by C.J. Barry
Genre: Paranormal Romance
Excerpt: Yes | Book Trailer: No
Reviewed by: Libbie | Source: NetGalley
Reya Sinclair is the last person a man sees before he dies. As a Redeemer, she offers the soon-to-be-departed one last chance to atone for their sins. It’s a painful job, but it’s her only shot to secure her own salvation. She won’t let anyone stand in her way-not even a ruggedly sexy cop hot on her trail. Bound by her duty, Reya must shake him before he ruins her . . . but her heart can’t seem to let him go.
Detective Thane Driscoll has watched too many criminals get away. The man who murdered his father was no exception. Now Thane carries out his own brand of justice, even if it means compromising his soul. When a string of deaths leads him to a beautiful woman in black, he discovers there’s more to his father’s murder than meets the eye.
As fate brings them closer together, Thane discovers that only Reya’s touch can calm his rage. Racing to uncover an evil plot, they must fight together to stop the coming storm. But when the time comes, can Reya sacrifice her own redemption to save Thane?
There’s always a natural assumption, I think, when you read anything to do with souls or redemption that there will be a religious element to it. REDEMPTION lives up to that expectation but not in a way I found overly preachy. It’s more focused on a struggle between light and dark, choices and free will rather than an advertisement for church. Anyone with a penchant for angel-themed or reincarnation stories will definitely enjoy REDEMPTION, but there’s also an element to the world building reminiscent of THE HOST, which surprised me in a good way.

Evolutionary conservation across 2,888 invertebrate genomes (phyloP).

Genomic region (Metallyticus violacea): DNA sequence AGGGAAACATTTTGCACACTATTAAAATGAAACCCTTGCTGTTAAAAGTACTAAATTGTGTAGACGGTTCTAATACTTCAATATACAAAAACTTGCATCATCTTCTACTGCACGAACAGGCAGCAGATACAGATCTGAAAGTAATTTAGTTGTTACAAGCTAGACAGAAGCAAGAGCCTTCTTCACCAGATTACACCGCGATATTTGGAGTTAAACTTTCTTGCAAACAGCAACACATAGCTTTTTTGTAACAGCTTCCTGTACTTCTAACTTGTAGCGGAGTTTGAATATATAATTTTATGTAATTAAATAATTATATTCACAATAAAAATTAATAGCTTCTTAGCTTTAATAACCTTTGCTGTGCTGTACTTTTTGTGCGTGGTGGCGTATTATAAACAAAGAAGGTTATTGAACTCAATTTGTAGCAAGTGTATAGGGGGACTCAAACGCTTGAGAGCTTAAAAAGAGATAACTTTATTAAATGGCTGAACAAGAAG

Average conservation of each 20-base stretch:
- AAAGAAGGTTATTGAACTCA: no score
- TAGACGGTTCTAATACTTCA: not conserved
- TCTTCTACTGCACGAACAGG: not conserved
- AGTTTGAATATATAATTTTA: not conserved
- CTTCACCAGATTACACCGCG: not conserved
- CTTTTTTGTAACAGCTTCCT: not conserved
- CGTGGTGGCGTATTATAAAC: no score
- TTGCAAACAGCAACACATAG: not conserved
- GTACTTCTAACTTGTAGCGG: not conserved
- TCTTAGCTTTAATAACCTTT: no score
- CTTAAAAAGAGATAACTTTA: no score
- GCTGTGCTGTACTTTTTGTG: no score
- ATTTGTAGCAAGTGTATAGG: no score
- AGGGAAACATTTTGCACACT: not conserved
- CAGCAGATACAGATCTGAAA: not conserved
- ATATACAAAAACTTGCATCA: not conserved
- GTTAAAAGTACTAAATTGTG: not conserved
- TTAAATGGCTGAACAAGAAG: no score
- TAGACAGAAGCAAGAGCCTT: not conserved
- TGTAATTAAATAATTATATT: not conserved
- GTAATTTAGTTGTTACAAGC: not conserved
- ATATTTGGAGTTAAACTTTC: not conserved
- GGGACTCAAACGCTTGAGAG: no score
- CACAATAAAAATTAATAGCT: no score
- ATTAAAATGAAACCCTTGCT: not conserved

It’s hard to discuss Reya as heroine without also talking about Thane. I think it’s one of the things I enjoyed most about REDEMPTION. I started out fairly ambivalent about them both and for good reason. I don’t want to say they were unlikeable, but their characters were cold; both doing what they had to do, or felt the need to do, in their own lives. The shifts in their characters are so subtle and woven into the plot to such a degree that it’s not until the end that you see them fully. And what an end it is.
The secondary characters fleshed the story out well – from Thane’s partner to Reya’s envoy to the bad guy. Though, to be honest, Surt struck me more as Dr. Evil than Moriarty in his plan to bring the whole thing down. He was plenty evil and cold, he just wasn’t very effective at it. In a sense, it rang more convenient bells than anything else.
The story stayed with me long after finishing it. Not quite into the realm of book hangover, but I replayed moments and scenes in my mind and even went back to reread a few of them. I’m intrigued about where the Soul series will go from here and how the dynamic will change for Reya now that she’s turned a complete 180 from where she was on page 1. I’m definitely on board for the next book in the series.
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About the author
- Review: The Winter People by Rebekah L. PurdyAugust 30, 2014
- Review: Evernight (Darkest London,#5) by Kristen CallihanAugust 28, 2014
- Deadly Destinations: Gina Rosati & win AURACLEAugust 8, 2012